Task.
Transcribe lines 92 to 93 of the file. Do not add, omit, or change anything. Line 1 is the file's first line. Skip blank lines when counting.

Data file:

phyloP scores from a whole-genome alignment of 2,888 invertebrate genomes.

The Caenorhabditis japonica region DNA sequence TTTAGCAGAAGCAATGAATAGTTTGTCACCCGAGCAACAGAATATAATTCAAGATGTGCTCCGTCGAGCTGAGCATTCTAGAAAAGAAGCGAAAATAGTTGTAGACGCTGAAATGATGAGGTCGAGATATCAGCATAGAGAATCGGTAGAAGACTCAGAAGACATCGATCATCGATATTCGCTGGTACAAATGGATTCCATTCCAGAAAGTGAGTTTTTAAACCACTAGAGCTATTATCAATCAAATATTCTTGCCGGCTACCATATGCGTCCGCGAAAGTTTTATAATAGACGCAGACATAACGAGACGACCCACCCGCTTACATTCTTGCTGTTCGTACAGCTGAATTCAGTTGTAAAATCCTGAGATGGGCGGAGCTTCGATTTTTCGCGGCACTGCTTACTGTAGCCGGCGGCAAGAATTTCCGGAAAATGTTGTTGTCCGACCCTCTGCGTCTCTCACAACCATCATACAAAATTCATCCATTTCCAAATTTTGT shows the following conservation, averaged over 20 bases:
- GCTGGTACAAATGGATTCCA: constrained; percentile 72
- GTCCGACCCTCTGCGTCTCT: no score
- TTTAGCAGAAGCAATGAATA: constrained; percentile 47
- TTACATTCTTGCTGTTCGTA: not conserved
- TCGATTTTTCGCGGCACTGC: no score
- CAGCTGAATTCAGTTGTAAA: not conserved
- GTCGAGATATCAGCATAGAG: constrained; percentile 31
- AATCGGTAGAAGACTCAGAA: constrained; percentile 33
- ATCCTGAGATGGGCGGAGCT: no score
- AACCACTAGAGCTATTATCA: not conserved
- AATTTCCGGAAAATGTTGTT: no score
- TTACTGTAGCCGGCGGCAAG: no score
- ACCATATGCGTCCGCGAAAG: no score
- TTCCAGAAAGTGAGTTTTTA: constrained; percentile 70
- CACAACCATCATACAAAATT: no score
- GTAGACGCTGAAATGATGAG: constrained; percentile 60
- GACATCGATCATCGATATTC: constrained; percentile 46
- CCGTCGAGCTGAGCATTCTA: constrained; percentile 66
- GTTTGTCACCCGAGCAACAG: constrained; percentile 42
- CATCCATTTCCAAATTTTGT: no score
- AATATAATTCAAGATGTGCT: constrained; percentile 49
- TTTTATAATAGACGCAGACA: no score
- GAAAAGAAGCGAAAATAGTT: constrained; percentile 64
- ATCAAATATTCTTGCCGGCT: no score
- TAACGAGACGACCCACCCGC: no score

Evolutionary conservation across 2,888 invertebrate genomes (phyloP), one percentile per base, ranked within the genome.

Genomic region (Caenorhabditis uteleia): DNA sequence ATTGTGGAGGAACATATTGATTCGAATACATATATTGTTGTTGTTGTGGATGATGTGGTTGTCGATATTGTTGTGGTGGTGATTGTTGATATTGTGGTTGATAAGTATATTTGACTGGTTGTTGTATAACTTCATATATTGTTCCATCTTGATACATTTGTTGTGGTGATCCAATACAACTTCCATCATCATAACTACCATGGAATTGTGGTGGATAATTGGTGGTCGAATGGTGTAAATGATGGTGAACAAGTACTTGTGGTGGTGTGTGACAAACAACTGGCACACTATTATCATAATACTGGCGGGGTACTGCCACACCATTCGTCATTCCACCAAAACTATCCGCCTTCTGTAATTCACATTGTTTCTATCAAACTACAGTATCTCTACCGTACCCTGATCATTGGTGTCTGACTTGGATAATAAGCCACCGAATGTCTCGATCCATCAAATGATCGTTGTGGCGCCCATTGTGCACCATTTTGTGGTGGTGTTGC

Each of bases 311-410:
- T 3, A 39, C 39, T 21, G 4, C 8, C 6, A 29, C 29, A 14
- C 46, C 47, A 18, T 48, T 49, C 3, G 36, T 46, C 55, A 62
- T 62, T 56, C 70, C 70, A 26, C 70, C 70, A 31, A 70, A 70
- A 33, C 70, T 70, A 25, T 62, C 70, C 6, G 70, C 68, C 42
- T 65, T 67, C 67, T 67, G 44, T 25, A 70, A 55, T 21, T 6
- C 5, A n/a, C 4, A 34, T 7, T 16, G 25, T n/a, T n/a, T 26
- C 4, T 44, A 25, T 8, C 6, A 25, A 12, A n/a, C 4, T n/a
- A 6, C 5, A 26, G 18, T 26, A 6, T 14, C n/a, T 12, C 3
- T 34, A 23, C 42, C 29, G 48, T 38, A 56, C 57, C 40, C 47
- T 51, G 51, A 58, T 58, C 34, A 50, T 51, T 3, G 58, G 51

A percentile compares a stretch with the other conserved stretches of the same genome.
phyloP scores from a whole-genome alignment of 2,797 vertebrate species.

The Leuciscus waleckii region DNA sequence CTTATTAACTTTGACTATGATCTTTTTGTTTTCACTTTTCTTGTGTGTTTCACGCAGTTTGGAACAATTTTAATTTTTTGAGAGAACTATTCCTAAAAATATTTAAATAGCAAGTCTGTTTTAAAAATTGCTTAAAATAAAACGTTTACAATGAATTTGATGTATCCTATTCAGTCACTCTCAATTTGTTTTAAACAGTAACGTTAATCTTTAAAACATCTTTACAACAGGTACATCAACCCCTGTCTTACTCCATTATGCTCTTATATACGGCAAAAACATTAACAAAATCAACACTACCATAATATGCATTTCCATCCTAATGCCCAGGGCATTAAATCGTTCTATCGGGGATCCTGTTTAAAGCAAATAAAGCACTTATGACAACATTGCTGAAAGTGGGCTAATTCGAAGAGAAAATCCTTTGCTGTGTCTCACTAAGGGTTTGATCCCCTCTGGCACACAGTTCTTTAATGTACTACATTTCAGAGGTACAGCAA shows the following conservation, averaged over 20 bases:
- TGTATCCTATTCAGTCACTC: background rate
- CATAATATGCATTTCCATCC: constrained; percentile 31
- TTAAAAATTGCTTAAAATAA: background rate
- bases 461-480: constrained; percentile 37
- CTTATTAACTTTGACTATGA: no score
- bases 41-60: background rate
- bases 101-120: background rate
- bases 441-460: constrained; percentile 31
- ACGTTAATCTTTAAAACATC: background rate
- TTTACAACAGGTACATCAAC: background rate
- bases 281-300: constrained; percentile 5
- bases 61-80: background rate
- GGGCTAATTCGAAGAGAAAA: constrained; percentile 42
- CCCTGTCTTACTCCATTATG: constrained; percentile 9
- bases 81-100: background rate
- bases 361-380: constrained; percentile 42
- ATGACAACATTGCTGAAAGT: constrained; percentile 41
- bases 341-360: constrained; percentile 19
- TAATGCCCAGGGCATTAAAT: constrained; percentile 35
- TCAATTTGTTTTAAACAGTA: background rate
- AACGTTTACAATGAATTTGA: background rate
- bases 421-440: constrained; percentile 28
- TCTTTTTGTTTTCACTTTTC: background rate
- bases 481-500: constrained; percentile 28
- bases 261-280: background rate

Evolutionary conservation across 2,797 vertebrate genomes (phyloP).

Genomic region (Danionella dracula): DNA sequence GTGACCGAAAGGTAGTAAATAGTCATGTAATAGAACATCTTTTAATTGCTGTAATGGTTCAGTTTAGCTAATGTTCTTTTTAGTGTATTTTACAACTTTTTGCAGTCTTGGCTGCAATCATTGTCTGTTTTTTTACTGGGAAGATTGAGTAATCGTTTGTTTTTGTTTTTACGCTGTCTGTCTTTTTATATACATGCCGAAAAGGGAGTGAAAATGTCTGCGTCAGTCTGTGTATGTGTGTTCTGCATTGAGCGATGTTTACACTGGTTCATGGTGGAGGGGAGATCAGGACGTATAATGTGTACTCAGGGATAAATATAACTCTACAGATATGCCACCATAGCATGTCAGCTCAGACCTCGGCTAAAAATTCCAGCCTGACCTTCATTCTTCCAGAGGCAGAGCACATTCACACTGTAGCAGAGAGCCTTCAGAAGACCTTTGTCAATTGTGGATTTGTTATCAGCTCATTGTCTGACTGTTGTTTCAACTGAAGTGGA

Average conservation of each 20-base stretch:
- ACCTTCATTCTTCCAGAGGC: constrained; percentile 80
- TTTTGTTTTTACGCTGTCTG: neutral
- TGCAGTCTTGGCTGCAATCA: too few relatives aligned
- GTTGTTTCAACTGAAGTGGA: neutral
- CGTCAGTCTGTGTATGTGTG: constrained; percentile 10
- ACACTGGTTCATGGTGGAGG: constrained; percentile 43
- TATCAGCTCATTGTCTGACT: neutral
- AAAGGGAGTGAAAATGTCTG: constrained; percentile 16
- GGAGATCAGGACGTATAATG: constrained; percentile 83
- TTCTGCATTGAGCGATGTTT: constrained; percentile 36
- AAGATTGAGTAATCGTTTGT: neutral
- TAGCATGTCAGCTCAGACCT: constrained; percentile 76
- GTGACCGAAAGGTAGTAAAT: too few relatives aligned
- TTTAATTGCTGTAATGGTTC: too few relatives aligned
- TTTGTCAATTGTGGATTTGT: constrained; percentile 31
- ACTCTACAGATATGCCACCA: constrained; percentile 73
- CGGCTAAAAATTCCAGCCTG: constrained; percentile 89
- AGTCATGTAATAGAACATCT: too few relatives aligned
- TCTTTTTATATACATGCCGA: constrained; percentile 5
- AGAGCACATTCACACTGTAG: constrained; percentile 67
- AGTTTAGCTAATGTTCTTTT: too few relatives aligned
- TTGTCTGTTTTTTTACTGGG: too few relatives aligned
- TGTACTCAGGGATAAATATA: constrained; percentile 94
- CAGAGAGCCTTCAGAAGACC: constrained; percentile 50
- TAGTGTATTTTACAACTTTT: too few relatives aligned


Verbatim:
- AGTTTAGCTAATGTTCTTTT: too few relatives aligned
- TTGTCTGTTTTTTTACTGGG: too few relatives aligned